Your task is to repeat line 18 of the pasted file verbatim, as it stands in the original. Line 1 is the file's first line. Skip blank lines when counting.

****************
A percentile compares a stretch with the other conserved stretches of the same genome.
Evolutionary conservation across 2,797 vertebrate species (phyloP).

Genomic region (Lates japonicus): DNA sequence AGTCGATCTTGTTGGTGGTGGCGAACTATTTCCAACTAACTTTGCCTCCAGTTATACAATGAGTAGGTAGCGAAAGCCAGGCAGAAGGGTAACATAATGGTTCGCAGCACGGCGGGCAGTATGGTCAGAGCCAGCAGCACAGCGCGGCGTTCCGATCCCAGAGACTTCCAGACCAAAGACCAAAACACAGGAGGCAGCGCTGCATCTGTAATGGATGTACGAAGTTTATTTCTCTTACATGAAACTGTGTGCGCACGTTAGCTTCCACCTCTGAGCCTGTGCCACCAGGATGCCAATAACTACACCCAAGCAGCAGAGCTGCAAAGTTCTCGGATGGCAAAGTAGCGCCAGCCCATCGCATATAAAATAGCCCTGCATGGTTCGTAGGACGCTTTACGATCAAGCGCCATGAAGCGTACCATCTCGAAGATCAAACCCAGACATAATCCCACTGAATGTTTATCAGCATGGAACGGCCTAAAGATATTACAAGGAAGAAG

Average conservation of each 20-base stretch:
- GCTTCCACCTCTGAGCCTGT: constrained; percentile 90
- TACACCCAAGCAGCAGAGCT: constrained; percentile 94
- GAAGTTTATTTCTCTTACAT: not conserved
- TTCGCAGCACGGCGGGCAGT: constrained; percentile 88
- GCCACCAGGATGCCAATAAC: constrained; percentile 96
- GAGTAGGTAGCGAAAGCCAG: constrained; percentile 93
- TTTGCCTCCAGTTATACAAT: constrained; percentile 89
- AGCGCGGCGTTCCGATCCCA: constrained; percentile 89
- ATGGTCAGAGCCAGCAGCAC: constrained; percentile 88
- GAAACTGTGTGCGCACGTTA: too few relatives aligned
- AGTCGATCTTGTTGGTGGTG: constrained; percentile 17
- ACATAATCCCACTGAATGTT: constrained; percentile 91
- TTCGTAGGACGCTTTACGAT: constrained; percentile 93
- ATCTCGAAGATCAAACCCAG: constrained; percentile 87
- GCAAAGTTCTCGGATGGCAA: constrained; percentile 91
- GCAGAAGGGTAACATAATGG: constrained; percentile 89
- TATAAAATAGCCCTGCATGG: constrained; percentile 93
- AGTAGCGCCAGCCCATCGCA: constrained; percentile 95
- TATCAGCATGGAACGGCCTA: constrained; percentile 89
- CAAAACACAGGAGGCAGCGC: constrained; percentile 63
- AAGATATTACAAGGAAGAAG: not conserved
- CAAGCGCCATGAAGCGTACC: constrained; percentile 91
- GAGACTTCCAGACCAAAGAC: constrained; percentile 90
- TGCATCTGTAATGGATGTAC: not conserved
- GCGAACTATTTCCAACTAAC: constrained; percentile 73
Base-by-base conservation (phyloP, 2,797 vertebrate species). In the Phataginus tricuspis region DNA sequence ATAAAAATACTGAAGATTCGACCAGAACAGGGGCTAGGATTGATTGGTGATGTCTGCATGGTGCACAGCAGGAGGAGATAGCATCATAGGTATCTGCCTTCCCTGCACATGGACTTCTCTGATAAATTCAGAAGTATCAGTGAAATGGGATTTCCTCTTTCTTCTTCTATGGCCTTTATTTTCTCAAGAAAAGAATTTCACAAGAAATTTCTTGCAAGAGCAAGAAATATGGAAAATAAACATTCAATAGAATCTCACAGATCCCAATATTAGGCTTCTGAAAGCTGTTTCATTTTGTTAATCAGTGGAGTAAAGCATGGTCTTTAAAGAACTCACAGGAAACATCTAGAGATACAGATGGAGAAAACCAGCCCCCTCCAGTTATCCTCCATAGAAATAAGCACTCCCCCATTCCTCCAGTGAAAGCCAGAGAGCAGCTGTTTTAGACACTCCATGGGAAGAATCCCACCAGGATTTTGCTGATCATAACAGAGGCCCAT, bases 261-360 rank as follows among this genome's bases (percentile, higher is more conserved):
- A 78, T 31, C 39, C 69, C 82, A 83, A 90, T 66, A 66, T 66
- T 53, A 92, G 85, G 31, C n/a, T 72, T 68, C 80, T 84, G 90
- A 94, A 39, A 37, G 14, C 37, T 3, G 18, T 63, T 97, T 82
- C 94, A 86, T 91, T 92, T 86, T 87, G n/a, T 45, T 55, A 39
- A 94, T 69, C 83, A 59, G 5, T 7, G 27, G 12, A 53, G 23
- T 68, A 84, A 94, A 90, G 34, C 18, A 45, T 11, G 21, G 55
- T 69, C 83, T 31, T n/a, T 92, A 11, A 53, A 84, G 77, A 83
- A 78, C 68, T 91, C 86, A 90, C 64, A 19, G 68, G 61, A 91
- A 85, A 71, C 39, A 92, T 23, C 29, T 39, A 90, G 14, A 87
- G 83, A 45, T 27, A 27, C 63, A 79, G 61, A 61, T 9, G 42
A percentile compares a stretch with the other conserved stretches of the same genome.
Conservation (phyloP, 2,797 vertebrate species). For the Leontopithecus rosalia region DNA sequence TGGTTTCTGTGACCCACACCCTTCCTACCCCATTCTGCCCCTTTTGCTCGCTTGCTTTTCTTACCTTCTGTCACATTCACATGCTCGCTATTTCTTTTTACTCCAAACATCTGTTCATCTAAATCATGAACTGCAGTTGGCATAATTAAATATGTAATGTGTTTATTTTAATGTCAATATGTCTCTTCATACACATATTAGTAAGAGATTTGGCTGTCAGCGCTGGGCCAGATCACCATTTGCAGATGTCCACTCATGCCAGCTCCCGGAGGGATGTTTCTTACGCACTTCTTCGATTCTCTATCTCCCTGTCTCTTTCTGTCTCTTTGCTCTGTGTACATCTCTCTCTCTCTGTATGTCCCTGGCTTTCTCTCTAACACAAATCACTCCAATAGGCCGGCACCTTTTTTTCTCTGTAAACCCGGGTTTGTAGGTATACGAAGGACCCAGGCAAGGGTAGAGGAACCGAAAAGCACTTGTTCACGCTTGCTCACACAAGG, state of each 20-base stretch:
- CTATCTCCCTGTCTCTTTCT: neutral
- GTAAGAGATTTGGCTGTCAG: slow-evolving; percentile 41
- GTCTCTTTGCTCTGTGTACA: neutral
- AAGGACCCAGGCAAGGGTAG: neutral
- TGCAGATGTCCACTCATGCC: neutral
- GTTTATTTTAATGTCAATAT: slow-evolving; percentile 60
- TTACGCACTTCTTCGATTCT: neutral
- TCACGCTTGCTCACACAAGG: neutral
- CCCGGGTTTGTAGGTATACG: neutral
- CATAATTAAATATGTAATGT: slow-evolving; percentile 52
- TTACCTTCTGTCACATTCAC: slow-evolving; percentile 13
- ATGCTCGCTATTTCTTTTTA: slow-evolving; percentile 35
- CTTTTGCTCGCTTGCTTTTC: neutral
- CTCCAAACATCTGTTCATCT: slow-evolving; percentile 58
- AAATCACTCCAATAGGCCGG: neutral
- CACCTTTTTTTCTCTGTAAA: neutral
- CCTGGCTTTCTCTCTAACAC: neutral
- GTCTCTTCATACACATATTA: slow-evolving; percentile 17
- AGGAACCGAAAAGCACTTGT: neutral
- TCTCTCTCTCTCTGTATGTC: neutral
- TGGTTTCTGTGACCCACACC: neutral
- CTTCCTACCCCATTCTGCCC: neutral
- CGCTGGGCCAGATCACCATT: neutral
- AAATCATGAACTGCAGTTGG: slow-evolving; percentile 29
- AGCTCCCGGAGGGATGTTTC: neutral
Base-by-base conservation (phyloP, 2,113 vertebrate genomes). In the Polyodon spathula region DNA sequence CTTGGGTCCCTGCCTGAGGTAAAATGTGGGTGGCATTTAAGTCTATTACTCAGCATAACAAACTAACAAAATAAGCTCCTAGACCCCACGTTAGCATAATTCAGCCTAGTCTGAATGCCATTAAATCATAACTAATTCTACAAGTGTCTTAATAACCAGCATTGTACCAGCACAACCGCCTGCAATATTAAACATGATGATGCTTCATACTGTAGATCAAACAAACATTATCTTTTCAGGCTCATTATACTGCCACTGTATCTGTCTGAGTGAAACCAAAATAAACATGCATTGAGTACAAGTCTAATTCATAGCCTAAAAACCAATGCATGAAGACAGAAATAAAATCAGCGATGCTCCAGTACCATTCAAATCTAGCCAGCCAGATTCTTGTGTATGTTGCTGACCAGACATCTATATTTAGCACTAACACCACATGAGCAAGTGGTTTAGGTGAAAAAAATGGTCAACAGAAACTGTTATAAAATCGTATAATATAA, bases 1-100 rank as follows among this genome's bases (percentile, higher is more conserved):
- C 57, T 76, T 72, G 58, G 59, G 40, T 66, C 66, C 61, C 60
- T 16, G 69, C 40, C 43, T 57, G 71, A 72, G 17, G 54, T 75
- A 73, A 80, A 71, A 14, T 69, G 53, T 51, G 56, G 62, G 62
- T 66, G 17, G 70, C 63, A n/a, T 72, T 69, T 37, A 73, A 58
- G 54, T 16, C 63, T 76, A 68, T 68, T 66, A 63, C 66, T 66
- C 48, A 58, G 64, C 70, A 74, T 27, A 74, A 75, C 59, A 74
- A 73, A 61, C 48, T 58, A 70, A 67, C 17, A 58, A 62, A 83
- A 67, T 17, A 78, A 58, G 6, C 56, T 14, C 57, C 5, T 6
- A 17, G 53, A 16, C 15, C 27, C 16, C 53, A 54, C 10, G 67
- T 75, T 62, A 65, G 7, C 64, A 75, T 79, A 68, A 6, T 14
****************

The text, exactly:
- ATCTCGAAGATCAAACCCAG: constrained; percentile 87